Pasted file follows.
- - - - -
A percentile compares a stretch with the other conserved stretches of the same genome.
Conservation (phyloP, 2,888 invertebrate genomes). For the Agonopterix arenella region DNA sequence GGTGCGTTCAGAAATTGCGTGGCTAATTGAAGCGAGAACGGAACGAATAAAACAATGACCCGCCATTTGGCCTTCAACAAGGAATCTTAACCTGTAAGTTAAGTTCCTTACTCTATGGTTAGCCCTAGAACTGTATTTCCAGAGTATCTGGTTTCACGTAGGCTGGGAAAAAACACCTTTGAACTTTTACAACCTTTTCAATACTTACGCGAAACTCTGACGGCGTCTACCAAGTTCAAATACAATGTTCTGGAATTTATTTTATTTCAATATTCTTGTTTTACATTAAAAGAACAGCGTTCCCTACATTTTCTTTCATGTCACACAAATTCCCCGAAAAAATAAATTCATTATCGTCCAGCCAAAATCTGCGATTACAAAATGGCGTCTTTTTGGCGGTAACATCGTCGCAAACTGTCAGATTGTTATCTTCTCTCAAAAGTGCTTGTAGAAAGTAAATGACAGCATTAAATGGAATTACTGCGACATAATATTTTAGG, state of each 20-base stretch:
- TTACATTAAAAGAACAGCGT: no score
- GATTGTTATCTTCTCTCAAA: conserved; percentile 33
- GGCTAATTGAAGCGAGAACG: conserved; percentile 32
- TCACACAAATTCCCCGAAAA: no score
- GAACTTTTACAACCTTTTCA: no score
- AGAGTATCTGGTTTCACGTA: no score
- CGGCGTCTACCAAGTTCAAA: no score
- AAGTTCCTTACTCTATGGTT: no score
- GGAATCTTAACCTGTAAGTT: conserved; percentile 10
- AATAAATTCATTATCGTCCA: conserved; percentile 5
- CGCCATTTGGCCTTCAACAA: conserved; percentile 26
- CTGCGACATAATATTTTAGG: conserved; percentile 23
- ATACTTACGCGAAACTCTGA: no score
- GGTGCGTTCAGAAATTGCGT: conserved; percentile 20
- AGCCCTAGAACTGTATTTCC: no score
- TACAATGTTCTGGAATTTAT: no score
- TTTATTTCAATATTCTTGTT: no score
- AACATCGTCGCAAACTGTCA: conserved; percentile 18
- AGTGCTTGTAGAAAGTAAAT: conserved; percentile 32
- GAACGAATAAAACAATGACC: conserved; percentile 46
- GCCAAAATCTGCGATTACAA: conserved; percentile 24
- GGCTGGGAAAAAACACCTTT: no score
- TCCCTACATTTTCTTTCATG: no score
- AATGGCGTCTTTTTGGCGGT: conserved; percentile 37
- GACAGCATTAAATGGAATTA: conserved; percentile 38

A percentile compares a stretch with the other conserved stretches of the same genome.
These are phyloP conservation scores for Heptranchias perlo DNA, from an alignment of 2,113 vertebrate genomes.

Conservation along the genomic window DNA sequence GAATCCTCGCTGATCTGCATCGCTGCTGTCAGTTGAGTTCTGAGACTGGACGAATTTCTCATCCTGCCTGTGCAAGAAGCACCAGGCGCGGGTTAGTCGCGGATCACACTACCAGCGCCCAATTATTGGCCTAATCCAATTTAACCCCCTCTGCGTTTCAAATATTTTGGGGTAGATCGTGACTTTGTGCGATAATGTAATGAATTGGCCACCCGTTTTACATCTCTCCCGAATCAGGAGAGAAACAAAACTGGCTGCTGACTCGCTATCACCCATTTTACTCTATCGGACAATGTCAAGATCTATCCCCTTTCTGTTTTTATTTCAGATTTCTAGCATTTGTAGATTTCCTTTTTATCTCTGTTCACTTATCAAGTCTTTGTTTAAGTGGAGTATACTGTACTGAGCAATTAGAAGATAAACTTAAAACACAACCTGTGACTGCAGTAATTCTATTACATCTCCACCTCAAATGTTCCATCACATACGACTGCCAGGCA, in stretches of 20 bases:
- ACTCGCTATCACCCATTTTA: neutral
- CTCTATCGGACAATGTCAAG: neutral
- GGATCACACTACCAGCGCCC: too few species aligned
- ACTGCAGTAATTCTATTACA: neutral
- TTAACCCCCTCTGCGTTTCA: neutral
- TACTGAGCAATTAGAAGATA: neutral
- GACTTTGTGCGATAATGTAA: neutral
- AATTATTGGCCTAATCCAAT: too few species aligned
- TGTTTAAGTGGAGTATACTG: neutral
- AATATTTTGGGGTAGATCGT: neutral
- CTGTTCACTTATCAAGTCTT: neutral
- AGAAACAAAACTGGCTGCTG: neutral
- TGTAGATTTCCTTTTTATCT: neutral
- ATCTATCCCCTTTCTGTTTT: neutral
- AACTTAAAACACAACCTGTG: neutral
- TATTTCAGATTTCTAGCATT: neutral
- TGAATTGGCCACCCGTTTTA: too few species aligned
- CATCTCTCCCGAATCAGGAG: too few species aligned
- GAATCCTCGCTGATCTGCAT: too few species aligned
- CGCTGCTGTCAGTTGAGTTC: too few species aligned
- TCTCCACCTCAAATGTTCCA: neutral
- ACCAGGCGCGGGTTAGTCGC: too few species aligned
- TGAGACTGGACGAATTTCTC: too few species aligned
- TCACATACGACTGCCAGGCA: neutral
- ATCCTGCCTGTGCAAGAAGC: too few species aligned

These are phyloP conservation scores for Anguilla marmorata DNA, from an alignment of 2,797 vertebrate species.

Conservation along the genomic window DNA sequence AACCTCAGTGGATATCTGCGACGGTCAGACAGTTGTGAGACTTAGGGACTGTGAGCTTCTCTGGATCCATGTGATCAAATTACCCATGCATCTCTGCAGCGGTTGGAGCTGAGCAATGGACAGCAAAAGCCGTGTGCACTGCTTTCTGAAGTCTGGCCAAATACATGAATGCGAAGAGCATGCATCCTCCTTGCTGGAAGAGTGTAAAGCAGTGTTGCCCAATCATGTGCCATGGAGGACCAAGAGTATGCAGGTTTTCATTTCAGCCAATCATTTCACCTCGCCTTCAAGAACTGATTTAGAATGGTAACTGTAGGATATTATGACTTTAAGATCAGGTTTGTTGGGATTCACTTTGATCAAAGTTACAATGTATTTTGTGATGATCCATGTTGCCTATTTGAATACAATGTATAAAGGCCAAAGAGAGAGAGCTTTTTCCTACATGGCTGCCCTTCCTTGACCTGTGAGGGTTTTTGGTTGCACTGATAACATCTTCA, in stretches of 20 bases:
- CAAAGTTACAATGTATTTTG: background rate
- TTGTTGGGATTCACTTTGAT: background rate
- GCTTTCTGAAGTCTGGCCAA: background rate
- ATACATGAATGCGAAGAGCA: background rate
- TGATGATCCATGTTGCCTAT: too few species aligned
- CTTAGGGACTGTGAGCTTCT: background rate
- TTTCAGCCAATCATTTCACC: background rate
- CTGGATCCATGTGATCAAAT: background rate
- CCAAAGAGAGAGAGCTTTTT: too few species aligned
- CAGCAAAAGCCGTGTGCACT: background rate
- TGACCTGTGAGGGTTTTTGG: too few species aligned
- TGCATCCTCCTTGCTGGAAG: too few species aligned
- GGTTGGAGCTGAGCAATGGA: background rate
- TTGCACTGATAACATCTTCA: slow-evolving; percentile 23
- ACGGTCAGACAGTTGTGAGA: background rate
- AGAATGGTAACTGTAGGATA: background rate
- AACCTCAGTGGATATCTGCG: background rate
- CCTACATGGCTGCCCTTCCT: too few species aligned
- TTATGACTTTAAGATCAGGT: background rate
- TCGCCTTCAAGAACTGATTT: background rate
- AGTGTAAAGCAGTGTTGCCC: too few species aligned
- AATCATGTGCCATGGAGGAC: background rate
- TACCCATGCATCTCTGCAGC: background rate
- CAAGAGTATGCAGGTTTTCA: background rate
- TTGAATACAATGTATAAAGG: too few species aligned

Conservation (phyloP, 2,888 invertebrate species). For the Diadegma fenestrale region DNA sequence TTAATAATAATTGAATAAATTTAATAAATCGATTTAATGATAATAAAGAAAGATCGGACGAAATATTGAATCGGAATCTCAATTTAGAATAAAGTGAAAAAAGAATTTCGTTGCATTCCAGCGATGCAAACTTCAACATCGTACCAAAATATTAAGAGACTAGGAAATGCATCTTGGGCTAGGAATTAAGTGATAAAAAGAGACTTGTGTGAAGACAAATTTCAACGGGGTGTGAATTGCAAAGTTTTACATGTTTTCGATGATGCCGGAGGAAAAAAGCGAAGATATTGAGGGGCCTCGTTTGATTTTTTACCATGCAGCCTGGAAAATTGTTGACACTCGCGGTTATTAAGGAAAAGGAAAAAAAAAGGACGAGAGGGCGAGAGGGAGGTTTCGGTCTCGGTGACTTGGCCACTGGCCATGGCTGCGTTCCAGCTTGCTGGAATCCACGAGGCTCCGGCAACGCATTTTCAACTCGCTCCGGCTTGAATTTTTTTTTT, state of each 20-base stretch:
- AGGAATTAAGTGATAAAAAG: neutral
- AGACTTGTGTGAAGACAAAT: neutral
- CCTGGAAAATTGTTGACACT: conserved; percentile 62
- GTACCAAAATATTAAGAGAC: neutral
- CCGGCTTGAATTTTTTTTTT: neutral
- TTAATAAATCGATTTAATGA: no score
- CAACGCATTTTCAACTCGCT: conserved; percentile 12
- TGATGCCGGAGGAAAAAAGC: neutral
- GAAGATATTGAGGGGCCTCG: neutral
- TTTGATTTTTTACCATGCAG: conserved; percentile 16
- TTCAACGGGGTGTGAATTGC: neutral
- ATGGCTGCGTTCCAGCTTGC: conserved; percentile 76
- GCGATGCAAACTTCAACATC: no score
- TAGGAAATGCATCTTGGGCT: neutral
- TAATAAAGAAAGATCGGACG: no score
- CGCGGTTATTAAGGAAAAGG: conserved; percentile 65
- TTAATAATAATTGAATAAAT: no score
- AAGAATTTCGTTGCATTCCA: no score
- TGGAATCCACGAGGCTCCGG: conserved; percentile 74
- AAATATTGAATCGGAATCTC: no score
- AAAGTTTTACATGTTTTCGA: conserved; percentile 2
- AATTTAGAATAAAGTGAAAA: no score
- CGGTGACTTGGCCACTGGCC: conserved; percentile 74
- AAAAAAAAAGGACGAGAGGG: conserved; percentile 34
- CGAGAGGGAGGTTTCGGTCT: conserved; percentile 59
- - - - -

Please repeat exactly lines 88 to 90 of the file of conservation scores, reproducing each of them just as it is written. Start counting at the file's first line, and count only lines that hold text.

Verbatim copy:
- CCGGCTTGAATTTTTTTTTT: neutral
- TTAATAAATCGATTTAATGA: no score
- CAACGCATTTTCAACTCGCT: conserved; percentile 12